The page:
The LMWHs are attractive in their lack of a need for monitoring and good track record. Although they are all derived from the same complex polysaccharide, heparin, they differ in their composition, half-life, mode of action (with varying factor Xa and IIa activities) and administration protocols. As such they are not interchangeable. Their preoperative use is difficult, with same day admission a standard practice, and is probably unnecessary. Furthermore, preopereative use is associated with increased bleeding7. To allow time for adequate homeostasis, their administration should be at least six hours post wound closure. The two most commonly used LMWHs in Canada are enoxaparin and dalteparin.

The attraction of the former, using the so-called North American protocol, is that the start time is 12 to 24 hours postoperatively or essentially, the following morning, removing some of the anxiety with associated bleeding although the higher dose (30mg bid) may increase that risk8. There are, however, no good comparisons of the individual agents. The twice-daily use does raise problems if epidural analgesia is used for postoperative pain control; necessitating the withholding of one dose prior to removal of the catheter.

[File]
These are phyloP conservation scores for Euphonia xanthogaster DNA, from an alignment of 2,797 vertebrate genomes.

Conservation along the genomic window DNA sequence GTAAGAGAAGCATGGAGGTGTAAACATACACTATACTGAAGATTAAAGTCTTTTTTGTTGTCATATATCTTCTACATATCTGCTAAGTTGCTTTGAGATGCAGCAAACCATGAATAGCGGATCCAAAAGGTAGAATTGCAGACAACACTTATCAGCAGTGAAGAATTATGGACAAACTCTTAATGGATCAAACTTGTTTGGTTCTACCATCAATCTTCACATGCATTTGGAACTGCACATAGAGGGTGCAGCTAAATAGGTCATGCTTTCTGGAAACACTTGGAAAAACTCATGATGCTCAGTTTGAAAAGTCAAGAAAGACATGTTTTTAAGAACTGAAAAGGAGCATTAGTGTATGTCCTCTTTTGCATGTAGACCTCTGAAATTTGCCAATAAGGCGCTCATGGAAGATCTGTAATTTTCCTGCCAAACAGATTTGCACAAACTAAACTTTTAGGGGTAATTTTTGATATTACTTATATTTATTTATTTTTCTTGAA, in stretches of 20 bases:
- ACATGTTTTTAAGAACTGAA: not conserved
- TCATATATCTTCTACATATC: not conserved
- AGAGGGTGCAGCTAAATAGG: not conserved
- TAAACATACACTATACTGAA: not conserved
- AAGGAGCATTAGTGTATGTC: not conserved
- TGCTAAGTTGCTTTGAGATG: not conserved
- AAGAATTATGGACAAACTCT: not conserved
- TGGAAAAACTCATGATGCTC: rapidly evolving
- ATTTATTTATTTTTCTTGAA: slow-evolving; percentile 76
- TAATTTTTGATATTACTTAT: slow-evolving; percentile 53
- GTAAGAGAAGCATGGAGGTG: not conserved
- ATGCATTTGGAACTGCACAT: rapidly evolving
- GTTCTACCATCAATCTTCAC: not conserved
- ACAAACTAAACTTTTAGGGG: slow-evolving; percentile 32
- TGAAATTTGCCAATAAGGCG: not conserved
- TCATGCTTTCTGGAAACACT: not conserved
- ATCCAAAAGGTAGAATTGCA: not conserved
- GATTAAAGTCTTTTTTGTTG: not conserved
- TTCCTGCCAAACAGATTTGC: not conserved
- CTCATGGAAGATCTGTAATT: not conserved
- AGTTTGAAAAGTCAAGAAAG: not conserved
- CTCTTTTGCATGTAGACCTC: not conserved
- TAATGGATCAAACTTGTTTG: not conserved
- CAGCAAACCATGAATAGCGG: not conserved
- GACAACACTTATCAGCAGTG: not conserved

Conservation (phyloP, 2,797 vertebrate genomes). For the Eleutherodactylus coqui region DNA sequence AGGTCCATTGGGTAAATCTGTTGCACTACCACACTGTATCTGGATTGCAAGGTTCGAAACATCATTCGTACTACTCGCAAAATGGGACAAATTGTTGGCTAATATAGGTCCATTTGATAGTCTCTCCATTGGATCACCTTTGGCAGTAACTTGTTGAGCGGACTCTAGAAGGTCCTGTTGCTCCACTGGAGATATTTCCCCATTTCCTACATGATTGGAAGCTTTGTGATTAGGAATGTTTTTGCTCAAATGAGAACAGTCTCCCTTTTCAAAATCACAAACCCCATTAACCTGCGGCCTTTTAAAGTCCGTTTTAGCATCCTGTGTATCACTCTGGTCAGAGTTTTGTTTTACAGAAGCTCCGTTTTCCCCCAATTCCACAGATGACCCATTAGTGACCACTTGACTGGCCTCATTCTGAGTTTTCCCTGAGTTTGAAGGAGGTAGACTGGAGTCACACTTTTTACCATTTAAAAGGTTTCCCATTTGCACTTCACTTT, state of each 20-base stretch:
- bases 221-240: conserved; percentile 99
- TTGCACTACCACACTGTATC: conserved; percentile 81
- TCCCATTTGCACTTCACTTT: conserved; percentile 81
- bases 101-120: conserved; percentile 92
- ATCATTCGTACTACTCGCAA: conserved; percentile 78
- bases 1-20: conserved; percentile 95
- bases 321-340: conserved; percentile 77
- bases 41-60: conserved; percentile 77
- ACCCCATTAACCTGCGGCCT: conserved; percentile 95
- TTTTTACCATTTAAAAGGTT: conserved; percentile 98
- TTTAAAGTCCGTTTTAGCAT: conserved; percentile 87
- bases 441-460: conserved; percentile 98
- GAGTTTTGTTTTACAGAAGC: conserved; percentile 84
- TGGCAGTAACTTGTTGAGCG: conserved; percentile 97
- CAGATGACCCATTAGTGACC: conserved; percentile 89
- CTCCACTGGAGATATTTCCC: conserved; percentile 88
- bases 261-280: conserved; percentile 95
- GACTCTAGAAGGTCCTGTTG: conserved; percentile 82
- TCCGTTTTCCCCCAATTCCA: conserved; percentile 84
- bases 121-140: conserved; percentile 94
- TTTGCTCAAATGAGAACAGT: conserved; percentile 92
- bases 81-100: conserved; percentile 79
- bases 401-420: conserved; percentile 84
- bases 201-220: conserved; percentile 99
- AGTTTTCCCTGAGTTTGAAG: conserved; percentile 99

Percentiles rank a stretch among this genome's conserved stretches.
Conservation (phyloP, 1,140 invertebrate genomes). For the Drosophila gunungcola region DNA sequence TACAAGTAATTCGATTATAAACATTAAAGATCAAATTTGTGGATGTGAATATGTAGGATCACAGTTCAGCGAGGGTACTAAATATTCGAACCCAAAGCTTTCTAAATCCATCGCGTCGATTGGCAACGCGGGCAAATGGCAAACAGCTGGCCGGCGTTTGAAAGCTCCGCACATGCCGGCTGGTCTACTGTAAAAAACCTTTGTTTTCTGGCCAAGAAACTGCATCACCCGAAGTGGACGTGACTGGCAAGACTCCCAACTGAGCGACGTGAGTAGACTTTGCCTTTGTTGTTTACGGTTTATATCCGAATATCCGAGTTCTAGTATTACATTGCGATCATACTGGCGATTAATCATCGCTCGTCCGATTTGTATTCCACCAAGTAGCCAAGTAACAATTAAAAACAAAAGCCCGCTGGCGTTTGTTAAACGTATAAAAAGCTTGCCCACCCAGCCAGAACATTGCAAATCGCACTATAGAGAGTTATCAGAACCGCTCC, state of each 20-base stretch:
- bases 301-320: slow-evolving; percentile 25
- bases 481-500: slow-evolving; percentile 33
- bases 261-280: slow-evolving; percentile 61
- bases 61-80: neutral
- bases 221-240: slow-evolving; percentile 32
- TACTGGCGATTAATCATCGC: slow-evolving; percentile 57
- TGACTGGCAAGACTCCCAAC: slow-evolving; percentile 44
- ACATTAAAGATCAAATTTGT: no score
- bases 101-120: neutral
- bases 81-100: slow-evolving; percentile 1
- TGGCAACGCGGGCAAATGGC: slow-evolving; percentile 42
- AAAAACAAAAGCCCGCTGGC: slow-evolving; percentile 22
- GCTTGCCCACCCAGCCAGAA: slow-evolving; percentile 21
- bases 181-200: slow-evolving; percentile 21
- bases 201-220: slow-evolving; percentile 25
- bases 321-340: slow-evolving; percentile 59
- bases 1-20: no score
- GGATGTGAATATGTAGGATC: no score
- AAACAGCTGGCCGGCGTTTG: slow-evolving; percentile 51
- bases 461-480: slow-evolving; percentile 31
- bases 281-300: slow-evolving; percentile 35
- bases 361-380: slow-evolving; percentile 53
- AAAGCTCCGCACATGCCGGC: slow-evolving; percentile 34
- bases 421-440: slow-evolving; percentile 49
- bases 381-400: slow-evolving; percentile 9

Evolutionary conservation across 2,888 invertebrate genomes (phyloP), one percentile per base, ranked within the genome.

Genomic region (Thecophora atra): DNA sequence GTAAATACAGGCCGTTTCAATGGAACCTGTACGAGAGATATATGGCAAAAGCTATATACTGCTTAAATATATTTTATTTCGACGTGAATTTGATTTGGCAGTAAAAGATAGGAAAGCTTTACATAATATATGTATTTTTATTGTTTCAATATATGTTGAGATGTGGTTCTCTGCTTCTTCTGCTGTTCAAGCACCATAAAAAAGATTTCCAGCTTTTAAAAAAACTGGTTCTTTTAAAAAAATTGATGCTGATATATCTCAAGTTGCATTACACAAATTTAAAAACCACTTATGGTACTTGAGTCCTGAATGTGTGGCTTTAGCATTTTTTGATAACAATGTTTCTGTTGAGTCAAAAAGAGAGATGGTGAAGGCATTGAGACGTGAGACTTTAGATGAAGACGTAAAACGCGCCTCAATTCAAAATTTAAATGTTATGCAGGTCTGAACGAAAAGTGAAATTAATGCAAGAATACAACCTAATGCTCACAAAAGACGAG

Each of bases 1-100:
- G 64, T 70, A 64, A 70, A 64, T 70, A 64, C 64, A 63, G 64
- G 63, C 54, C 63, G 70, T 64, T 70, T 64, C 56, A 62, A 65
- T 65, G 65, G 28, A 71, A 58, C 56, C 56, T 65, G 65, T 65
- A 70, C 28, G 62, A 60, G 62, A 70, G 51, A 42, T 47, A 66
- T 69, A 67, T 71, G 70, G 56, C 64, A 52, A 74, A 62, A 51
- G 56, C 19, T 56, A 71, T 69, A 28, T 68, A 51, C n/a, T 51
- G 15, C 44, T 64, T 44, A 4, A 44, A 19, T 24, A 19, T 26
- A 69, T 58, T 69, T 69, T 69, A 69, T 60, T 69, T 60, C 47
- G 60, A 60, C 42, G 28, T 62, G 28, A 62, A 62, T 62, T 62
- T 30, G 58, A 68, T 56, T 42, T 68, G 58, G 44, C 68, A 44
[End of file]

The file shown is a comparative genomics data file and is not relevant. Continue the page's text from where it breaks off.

With a now standard shorter hospital stay, inpatient use only is no longer a viable option and out-patient use is also clearly required. The use of pre-discharge ultrasound screening has been shown not to be useful9. Therapy is recommended for at least ten days1. Continuing treatment for up to 28 to 35 days for total hip replacement has been shown to be more effective10 and, depending on the jurisdiction, to be cost-effective in avoiding readmission for pulmonary emboli (PE), treatment of these incidents, and further DVTs. An equal prolongation for total knee replacement should be considered especially if associated with increased risk factors1.

The introduction of the new oral agents dabigatran (Pradax) and rivaroxaban (Xarelto) is particularly exciting as they do not require monitoring or injection. The former has been shown to be non-inferior and the latter superior to enoxaparin 40mg daily. Their successful introduction may only await confirmation of their safety in general clinical use when compared to the LMWHs.

Diagnosis of VTE